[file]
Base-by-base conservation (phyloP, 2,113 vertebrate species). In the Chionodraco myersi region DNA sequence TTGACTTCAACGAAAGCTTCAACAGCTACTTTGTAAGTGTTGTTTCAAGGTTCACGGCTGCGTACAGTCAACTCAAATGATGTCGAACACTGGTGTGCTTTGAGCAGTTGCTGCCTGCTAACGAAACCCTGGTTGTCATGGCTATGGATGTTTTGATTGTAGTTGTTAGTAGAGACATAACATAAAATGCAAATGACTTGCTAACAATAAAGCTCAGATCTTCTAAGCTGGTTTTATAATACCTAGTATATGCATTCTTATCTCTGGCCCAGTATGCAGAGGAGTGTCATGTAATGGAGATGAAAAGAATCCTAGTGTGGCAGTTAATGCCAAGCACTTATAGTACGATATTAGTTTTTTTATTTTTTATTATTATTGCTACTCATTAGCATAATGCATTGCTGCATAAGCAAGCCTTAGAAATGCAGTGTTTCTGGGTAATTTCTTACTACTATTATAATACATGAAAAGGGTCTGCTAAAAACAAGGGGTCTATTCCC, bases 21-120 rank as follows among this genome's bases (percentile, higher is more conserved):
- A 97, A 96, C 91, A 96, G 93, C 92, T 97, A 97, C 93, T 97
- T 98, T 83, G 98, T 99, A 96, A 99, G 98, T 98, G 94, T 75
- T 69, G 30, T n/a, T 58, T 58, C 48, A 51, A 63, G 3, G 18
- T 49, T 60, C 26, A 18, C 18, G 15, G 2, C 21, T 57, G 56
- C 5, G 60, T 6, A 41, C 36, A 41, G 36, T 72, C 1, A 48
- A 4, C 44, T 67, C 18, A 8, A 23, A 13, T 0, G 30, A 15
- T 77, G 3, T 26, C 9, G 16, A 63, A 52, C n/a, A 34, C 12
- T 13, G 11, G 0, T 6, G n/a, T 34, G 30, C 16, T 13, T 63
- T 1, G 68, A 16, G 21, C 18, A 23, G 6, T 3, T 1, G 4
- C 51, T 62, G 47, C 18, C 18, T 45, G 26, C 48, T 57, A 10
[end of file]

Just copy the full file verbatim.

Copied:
Base-by-base conservation (phyloP, 2,113 vertebrate species). In the Chionodraco myersi region DNA sequence TTGACTTCAACGAAAGCTTCAACAGCTACTTTGTAAGTGTTGTTTCAAGGTTCACGGCTGCGTACAGTCAACTCAAATGATGTCGAACACTGGTGTGCTTTGAGCAGTTGCTGCCTGCTAACGAAACCCTGGTTGTCATGGCTATGGATGTTTTGATTGTAGTTGTTAGTAGAGACATAACATAAAATGCAAATGACTTGCTAACAATAAAGCTCAGATCTTCTAAGCTGGTTTTATAATACCTAGTATATGCATTCTTATCTCTGGCCCAGTATGCAGAGGAGTGTCATGTAATGGAGATGAAAAGAATCCTAGTGTGGCAGTTAATGCCAAGCACTTATAGTACGATATTAGTTTTTTTATTTTTTATTATTATTGCTACTCATTAGCATAATGCATTGCTGCATAAGCAAGCCTTAGAAATGCAGTGTTTCTGGGTAATTTCTTACTACTATTATAATACATGAAAAGGGTCTGCTAAAAACAAGGGGTCTATTCCC, bases 21-120 rank as follows among this genome's bases (percentile, higher is more conserved):
- A 97, A 96, C 91, A 96, G 93, C 92, T 97, A 97, C 93, T 97
- T 98, T 83, G 98, T 99, A 96, A 99, G 98, T 98, G 94, T 75
- T 69, G 30, T n/a, T 58, T 58, C 48, A 51, A 63, G 3, G 18
- T 49, T 60, C 26, A 18, C 18, G 15, G 2, C 21, T 57, G 56
- C 5, G 60, T 6, A 41, C 36, A 41, G 36, T 72, C 1, A 48
- A 4, C 44, T 67, C 18, A 8, A 23, A 13, T 0, G 30, A 15
- T 77, G 3, T 26, C 9, G 16, A 63, A 52, C n/a, A 34, C 12
- T 13, G 11, G 0, T 6, G n/a, T 34, G 30, C 16, T 13, T 63
- T 1, G 68, A 16, G 21, C 18, A 23, G 6, T 3, T 1, G 4
- C 51, T 62, G 47, C 18, C 18, T 45, G 26, C 48, T 57, A 10